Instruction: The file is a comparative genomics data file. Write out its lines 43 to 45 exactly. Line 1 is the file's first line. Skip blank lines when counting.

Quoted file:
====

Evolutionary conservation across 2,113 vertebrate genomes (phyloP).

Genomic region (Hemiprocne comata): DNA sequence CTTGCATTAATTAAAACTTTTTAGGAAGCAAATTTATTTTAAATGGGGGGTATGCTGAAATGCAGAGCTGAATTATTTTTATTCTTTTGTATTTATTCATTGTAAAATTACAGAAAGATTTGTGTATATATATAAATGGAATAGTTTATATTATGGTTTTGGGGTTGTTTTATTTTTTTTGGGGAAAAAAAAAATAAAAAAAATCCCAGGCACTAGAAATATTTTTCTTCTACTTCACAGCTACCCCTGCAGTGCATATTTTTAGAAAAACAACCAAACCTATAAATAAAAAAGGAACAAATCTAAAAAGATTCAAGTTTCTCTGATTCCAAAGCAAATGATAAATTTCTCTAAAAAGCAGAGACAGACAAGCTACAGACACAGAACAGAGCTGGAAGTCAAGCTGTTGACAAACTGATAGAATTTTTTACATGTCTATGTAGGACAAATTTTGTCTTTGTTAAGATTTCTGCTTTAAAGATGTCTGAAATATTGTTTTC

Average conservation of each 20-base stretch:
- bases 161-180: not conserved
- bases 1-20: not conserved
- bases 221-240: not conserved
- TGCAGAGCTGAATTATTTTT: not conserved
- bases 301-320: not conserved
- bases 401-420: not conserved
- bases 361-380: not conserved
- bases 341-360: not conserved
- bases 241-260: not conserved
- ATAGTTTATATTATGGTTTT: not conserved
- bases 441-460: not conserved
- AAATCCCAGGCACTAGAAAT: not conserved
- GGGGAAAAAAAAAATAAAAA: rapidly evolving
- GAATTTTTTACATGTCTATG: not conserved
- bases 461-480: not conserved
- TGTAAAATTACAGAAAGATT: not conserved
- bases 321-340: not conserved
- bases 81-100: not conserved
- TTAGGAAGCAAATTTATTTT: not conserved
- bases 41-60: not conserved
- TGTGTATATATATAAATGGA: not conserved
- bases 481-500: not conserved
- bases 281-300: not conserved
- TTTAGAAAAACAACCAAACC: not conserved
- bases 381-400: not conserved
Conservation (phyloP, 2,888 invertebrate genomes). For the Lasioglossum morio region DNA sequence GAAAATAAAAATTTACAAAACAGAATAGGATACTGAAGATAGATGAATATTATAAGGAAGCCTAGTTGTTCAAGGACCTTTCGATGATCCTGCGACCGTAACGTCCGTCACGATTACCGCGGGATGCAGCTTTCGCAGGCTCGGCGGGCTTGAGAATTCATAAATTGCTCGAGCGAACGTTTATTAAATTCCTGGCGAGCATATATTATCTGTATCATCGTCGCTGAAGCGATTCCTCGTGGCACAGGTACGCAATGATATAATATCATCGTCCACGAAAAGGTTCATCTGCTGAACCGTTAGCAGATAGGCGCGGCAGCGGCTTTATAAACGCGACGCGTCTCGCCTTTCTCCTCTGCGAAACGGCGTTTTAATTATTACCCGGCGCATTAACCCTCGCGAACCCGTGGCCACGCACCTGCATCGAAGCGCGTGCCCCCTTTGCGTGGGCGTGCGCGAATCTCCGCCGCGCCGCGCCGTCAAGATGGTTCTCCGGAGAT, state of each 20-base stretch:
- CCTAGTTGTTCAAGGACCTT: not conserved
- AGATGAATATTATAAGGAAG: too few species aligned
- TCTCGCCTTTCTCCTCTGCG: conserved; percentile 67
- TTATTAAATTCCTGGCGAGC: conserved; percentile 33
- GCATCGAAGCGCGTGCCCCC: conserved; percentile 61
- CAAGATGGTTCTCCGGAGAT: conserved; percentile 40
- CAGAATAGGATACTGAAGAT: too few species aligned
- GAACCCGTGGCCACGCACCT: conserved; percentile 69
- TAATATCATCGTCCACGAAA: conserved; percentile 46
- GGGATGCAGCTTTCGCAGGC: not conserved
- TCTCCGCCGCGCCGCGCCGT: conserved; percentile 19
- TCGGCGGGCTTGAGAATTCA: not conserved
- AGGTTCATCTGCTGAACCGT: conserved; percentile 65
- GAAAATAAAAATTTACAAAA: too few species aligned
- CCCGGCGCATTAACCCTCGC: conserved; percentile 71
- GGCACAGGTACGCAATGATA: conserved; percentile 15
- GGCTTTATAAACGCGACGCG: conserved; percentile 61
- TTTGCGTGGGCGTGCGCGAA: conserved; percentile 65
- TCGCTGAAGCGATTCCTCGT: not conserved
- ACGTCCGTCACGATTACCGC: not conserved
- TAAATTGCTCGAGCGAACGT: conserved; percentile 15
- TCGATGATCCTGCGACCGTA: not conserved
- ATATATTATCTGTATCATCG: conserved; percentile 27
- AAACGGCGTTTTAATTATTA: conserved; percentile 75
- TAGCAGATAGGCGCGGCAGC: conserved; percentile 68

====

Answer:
- GAAAATAAAAATTTACAAAA: too few species aligned
- CCCGGCGCATTAACCCTCGC: conserved; percentile 71
- GGCACAGGTACGCAATGATA: conserved; percentile 15